A Studio by the Bay

She lives and entertains in a shoe box
Sunsets and cloudscapes over Montauk’s Fort Pond Bay dominate the outdoor deck. Durell Godfrey

Well, it’s not a shoe box exactly. But Barbarajo Howard’s one-room Montauk condominium certainly is small — officially, 483 square feet, or 683 if you count the balcony deck that runs the entire width of her top-floor apartment in the 30-acre Rough Rider Landing development. 

Yet confined it’s not. It’s in one of the development’s three-tiered buildings with multiple balconies that are set back farther as they get higher, a fairly common feature in locations with sweeping views. The complex was built in the late 1980s after considerable controversy and concessions  to meet local environmental concerns. The architect, Gary Cannella, created 21 buildings with 147 apartments, all with full balconies facing Fort Pond Bay. Their views, over greenery protected by raised walkways, are spectacular, with the bay’s far (western) side the Hither Hills State Park. 

Clearly Albert Barone, the developer, had a keen eye for a site, even though he had to surmount the difficulties of building over low-lying land that once held the old fishing village of Montauk, which was swept away by the Hurricane of 1938. All the buildings start on the second floor, the ground level or first floor consisting of poured concrete units that support those above and hold heating and air-conditioning equipment. They are enclosed in walls of wooden lattice so storm waters can rush right through. With good luck, the buildings will survive.

“Everyone who lives here says their view is the best,” Ms. Howard said, “including me.” She added that a hobby of most residents is taking photographs of the ever-changing sunsets, the angles of which noticeably move right or left with the changing seasons as the earth’s orbit puts the sun in a slightly different part of the sky.

Ms. Howard has arranged every inch of her tiny apartment to take advantage of the giant view. She has relished the sweep of Montauk’s open spaces ever since she began going there in the summer, staying just down the beach from her present home at the Port Royal motel, which is now a condominium complex as well. She bought the studio in 2001 after the 9/11 terrorist attacks rained debris on her New York City apartment, and she began looking for a way to live in the area permanently. That dream came true when she leveraged her experience in public relations into her present job as director of marketing and communications at Guild Hall in East Hampton.

A complete view-centric renovation followed her purchase. She completely covered one wall with mirrors, extending them behind the sink in the kitchen area so both the cook (“I cook a lot,” she said) and her guests can see a reflection of the panorama even when seated at the small kitchen counter with their backs turned. She replaced a rough-textured ceiling with plaster, the better to blend with the brightness from a large skylight in the high ceiling.  She eschewed curtains (“I like to see the stars at night”). She made sure her bed, couches, and even the small backs of the tall chairs at her kitchen counter are off-white to match the paint on the walls.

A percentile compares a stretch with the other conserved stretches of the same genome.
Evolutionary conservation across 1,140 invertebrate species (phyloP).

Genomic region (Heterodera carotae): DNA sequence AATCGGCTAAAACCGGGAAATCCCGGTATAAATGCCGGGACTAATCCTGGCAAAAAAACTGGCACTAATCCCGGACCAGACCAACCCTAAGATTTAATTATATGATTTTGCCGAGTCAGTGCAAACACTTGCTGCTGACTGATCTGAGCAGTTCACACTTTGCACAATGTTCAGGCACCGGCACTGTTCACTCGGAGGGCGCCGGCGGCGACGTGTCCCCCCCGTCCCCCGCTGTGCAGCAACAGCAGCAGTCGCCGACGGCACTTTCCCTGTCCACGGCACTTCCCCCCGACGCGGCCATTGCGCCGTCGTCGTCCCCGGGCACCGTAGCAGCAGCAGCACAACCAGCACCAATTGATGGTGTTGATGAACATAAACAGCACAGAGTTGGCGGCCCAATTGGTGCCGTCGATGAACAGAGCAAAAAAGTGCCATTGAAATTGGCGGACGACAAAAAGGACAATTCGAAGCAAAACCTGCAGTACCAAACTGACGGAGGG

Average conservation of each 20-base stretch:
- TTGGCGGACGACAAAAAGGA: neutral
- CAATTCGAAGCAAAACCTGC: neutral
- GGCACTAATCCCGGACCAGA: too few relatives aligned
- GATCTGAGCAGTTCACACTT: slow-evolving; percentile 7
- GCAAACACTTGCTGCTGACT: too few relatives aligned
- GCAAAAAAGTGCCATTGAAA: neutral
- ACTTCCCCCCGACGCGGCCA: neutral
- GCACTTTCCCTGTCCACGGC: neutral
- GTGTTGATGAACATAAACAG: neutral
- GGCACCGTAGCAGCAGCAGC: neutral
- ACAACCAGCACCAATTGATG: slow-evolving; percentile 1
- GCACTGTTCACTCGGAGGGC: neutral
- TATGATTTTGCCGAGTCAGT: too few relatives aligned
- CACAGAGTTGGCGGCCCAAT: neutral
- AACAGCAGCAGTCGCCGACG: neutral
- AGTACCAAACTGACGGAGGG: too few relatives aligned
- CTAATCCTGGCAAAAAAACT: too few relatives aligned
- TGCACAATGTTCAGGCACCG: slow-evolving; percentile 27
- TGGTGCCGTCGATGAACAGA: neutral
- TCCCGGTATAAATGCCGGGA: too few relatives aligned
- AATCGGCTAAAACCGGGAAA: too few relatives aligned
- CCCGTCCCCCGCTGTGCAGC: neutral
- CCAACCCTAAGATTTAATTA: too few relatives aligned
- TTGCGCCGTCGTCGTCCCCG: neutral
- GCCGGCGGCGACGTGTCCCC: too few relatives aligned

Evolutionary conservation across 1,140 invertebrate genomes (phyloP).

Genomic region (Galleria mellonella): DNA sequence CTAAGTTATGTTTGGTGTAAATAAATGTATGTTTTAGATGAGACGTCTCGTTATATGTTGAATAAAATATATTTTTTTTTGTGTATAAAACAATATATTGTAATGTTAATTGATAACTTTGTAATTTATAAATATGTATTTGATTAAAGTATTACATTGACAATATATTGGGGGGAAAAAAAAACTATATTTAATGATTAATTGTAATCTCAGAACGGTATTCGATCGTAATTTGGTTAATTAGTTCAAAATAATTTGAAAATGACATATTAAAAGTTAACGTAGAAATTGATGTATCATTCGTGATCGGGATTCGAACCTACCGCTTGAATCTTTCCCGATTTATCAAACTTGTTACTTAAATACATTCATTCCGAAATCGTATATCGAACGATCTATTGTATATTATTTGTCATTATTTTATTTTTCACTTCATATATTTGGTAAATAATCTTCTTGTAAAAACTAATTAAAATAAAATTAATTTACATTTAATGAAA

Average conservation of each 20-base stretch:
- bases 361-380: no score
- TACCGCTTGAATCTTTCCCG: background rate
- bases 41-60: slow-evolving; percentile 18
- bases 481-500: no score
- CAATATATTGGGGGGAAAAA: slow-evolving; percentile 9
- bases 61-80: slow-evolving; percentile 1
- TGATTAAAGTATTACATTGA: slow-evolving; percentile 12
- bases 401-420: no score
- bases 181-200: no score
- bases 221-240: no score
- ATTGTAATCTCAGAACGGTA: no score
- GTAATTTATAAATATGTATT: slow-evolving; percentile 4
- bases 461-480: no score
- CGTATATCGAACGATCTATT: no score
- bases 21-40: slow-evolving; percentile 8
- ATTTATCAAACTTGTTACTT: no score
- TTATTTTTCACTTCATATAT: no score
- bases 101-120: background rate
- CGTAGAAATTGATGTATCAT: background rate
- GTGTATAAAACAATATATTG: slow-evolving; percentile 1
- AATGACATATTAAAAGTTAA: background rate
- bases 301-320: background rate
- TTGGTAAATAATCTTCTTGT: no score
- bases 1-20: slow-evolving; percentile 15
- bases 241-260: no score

The only visual competitors with the view are a faintly Asian armoire by her bed concealing a small TV, a dark wood coffee table between the two couches, decorated by an off-white ceramic tray she made at the nearby Edward Albee Foundation studio, and a photograph and two drawings by her late mother, an artist, the largest of which is a Picasso-esque drawing that is mostly white space. 

Ms. Howard’s artistic family background, she said, influenced her choices of décor. Another helpful influence was having grown up spending summers aboard a 40-foot sailboat, where small cabin space dictates that every item is stowed in precisely chosen locations. (The apartment has a built-in “California” closet with drawers, where she keeps scripts from her local acting career.) The Web has helped her minimalism, too. She keeps all her books on her Kindle and streams her music from the cloud. For all that, she says the apartment sleeps eight during family visits — two on the standard double bed, two on each of the couches, which convert to beds when the coffee table is folded and pushed back, and in a pinch, two more on blow-up floor mattresses.

Ms. Howard said she makes one concession to tight living by renting one of the development’s storage lockers near the beach. There, she keeps three bicycles, two paddleboards, and, in winter, cushions for the four chairs and two chaise longues that go with a small dining table on her balcony. 

“Living small allows one to live large,” she said. “It frees up space in one’s life for doing stuff rather than maintaining it.”

No curtains block the nighttime stars, though an outside awning can extend to give summer shade. Durell Godfrey
In the kitchen nothing intrudes on sightseeing when standing behind the counter. Durell Godfrey